Do One Thing is an occasional series based on the well-known idea: “do one thing everyday that scares you”. These posts will explore fear and the subsequent outcome of trying something new.
As I hiked along the snowy trail in Provo Canyon, Utah, I looked up at the wide wall of ice above me and wondered what I’d gotten myself into. Actually, I wasn’t so much afraid of climbing up it as I was worried I might freeze to death halfway through the day.
In January, I’d registered for a one-day Intro to Ice Climbing clinic with SheJumps, a non-profit that encourages women to try new outdoor activities. While I was familiar with climbing rock outside, ice was a whole new challenge.
In fact, in the days leading up to the clinic, my main concern was warmth. I really hate being cold. And it wasn’t enough to just dress warmly. I was told I’d get hot while climbing and cold while belaying, so I needed appropriate layers worn in the correct order.
When I stepped out of the car that morning, the whipping winds and blowing snow didn’t reassure me. I kept my reservations to myself, but I was seriously wondering how long I’d last before running back to the car.
Our group of ten donned our harnesses, strapped on our crampons, and secured our helmets below our chins. We started up the steep, snow-covered slope to the ice formations and eventually arrived at a crest adjacent to the ice walls.
The wind had picked up again and was blowing at a brisk pace. My toes already felt like small, frozen ice cubes. I was having trouble keeping my fingers warm. I again questioned why I had signed up for this clinic as the group gathered along the wall.
After a short lesson on how to swing an ice tool and how to best jam crampons into the ice, our guide set up the ropes. My mind began to finally focus on the real reason for today’s excursion: climbing! I hadn’t signed up simply to spend 8 hours sitting on a frigid mountainside, after all.
Suddenly things felt a bit more ordinary. I tied a familiar figure-eight knot into my harness and checked my partner’s belay device. Ice tools in hand, I kicked my way up the snow drift until the metal spikes hit ice. “Here goes nothing,” I thought, fervently hoping I’d be able to make any sort of upward progress.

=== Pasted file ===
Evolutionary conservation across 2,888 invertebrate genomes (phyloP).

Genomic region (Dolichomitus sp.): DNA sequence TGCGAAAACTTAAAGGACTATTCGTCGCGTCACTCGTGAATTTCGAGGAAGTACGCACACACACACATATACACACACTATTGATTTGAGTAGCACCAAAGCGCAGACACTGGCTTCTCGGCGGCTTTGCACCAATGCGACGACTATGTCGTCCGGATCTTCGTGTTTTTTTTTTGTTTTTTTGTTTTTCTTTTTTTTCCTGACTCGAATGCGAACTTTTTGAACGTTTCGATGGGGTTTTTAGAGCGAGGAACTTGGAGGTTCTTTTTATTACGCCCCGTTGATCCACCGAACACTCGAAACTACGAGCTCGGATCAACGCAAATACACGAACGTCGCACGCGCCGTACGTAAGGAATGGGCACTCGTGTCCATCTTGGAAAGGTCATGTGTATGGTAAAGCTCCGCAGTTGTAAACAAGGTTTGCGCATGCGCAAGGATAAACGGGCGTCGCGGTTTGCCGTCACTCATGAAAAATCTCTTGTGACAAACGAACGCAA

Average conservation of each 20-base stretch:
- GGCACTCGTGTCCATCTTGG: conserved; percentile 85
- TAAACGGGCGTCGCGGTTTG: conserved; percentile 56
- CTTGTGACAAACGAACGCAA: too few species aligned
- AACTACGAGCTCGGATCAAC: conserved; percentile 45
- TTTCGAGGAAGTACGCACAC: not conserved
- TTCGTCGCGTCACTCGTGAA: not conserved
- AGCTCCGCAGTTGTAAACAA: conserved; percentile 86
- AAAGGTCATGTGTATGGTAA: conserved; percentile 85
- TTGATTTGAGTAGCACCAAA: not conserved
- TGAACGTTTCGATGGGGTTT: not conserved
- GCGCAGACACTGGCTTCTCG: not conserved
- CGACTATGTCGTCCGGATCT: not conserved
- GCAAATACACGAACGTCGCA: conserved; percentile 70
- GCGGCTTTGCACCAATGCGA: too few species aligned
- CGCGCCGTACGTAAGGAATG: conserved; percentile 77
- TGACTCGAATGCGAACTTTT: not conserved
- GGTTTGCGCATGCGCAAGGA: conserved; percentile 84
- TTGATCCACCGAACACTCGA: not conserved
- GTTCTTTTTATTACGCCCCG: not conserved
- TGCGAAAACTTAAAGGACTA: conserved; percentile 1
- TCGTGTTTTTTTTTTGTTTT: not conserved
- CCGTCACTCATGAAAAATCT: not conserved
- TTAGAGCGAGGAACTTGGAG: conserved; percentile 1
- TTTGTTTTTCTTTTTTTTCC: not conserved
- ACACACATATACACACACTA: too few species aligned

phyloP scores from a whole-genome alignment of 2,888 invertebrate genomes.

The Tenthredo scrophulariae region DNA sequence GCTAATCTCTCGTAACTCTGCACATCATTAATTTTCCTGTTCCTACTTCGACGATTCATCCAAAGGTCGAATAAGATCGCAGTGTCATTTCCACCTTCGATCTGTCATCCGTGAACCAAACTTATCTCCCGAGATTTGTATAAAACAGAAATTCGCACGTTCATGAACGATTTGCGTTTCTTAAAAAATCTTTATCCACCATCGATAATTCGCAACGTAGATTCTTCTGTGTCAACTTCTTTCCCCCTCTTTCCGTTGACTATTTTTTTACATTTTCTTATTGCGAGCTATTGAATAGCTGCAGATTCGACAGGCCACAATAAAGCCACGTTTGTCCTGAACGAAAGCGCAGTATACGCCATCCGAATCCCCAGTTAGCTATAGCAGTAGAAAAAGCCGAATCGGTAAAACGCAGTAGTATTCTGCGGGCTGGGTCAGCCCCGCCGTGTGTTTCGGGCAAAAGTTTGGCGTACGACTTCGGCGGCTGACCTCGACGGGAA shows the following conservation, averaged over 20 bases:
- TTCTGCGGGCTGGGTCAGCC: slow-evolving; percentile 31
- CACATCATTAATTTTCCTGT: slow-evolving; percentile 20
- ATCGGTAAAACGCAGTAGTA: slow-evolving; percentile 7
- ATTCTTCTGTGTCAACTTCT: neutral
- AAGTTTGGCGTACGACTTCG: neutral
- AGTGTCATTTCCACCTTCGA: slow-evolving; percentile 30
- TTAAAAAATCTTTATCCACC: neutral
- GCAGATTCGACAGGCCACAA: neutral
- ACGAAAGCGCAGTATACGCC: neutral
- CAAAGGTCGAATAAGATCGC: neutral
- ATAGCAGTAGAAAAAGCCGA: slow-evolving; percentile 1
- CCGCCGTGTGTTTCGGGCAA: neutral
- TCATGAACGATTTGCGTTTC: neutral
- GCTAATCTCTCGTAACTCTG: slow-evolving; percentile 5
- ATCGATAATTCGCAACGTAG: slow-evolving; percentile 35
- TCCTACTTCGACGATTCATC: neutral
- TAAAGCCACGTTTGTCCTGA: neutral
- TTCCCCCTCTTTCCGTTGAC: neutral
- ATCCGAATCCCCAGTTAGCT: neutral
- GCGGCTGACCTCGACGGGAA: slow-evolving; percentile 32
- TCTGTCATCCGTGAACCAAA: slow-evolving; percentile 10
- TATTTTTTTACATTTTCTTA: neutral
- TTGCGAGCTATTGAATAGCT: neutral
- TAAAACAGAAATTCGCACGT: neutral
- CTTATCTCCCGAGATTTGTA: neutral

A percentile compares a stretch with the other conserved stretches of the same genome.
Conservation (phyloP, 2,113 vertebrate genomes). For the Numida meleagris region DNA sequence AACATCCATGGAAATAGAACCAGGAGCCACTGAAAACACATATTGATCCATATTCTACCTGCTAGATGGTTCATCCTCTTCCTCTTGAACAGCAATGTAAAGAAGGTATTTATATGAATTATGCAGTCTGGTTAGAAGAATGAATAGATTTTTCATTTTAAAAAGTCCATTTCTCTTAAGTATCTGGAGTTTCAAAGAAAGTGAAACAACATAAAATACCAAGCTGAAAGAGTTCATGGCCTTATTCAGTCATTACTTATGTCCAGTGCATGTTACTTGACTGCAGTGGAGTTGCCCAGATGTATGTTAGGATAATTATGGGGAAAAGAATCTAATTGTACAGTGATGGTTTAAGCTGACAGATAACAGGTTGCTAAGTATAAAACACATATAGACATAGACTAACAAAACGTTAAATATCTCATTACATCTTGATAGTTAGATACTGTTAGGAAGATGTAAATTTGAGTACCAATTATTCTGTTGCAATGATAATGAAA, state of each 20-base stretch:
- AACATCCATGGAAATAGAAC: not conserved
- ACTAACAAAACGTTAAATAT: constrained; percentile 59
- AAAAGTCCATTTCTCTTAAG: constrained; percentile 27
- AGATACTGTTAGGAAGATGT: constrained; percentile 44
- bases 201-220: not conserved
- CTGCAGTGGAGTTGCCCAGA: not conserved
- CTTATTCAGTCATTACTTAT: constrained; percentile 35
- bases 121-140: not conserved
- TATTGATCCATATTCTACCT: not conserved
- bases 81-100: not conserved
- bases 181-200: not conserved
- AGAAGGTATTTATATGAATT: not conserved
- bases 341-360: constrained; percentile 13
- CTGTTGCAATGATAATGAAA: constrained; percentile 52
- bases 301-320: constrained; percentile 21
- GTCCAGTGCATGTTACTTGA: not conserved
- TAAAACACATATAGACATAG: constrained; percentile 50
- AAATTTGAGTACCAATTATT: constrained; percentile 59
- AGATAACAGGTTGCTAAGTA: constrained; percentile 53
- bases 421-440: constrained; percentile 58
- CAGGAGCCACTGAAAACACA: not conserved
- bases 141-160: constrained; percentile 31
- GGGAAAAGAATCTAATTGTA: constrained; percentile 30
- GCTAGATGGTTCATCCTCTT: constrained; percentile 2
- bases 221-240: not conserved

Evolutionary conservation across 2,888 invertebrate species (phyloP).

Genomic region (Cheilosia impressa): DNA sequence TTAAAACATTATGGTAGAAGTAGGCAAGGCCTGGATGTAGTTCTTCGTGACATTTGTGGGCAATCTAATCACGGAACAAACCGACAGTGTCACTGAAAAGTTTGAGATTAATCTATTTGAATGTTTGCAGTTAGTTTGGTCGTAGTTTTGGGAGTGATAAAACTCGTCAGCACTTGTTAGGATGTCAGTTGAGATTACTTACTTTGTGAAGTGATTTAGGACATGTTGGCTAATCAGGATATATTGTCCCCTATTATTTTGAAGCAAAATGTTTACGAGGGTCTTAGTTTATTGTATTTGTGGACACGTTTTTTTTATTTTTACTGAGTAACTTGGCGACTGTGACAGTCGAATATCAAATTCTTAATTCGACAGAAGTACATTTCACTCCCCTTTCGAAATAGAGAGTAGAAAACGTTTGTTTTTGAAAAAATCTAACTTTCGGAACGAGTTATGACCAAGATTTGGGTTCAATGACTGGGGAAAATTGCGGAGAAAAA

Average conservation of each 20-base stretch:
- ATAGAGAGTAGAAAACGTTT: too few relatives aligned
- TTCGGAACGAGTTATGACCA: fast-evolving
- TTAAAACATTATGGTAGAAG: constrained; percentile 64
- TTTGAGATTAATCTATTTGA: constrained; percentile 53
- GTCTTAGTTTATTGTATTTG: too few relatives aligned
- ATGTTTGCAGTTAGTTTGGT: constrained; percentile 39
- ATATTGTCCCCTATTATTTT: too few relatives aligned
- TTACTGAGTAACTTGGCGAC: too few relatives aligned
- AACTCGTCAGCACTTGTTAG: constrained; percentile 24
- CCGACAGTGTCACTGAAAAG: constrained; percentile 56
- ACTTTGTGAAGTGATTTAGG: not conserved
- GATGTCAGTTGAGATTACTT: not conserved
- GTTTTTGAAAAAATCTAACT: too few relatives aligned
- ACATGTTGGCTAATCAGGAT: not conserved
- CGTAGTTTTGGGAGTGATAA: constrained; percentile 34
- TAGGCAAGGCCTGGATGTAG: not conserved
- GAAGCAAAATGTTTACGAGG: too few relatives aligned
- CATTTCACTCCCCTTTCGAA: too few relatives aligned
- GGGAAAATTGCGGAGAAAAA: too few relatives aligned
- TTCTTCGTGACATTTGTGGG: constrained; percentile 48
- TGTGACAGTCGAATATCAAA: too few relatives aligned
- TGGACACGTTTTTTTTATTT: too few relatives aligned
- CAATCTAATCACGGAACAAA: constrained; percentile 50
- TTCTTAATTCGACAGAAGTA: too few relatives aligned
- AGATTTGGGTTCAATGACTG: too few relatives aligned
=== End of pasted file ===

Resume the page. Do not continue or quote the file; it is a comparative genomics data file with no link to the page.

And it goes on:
I flicked the metal tool at the ice. Its teeth scuffed the surface and skidded downward, catching on nothing. I hit it again with more force. This time the tip wedged itself solidly into the smooth curve of ice. I pulled on it and took a step up, jamming my crampon into the wall.
And so it continued, a couple thwacks with the ice tool, pull down, kick my feet into the ice until they stick, stand up. Wiggle the tool free and throw it at the ice again, higher. Thwack, pull, kick, stand, wiggle.
This pattern repeated itself until my arms were burning. Ice climbing is exhausting if you’re not used to it, and the skills required to move up the wall are nothing like rock climbing.
Halfway up the pitch, I took a moment to silently appreciate the fact that I felt safe in my harness, and that despite the frozen surroundings, it felt quite comfortable to be hanging off a rope on a tall, vertical surface.
Ice climbing was hard, sure, but also kind of fun. And without a doubt, totally badass. When I finally reached the top of that pitch, with a smile on my face and aching, numb fingers, the last thing on my mind was the weather.
Would I do it again?
Definitely, but I’d wait for better weather! Even one of our guides, the owner of Red River Adventures, said that he’d never been out ice climbing in such gnarly weather. I imagine that climbing up ice walls would be a lot more enjoyable on a sunny day.
Besides for feeling like a total champ at having just scaled walls of ice with sharp pointy things, the highlight of the day was coming together with other women to try something new. Most of them had more experience than me handling the cold – several were big skiers or had mountaineering skills – but we all came together in a supportive atmosphere and had a great time trying out a new sport.
It’s always easier to do something when you’re not the only beginner, so I encourage you to check out local organizations that offer classes or clinics that align with your interests. You may just fall in love with a new hobby!
Photo note: Not everyone is lucky enough to have a photographer document their first time ice climbing. Our group was accompanied by Spenser Heaps, a local reporter who wrote a story about SheJumps and our event. Check out his article in the Provo Daily Herald here.